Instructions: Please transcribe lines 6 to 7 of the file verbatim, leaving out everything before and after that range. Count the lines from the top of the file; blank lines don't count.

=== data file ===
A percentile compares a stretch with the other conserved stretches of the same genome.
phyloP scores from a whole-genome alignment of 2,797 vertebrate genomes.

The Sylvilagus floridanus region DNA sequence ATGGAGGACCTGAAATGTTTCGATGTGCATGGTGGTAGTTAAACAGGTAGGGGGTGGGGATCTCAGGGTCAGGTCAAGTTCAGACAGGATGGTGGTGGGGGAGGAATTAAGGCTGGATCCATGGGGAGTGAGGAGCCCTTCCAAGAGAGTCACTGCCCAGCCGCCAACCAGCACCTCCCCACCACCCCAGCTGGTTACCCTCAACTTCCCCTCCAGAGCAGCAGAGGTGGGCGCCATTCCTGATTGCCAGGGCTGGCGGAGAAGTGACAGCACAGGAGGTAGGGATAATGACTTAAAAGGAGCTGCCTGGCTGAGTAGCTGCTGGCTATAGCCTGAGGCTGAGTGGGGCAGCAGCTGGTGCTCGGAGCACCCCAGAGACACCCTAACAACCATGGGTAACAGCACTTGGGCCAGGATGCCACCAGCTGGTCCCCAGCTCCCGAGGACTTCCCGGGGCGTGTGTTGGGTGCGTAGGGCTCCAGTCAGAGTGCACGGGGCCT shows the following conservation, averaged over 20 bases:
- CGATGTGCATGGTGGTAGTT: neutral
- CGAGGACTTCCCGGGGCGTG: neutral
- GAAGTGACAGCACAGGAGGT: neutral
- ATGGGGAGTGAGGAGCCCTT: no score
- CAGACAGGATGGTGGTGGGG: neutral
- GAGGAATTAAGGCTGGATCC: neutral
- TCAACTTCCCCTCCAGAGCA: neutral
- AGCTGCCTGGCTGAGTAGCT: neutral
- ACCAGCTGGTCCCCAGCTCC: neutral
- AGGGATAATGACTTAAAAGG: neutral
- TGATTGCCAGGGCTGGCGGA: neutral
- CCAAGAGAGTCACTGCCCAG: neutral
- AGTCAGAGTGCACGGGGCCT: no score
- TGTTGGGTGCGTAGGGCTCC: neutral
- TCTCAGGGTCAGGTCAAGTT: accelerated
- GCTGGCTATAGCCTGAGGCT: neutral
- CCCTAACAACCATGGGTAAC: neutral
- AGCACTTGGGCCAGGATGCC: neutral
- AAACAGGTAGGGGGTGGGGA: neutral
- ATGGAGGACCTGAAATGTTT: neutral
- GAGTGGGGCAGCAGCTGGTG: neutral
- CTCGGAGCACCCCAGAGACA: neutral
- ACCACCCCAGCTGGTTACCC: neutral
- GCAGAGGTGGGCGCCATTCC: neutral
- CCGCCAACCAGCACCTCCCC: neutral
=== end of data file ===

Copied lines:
- GAAGTGACAGCACAGGAGGT: neutral
- ATGGGGAGTGAGGAGCCCTT: no score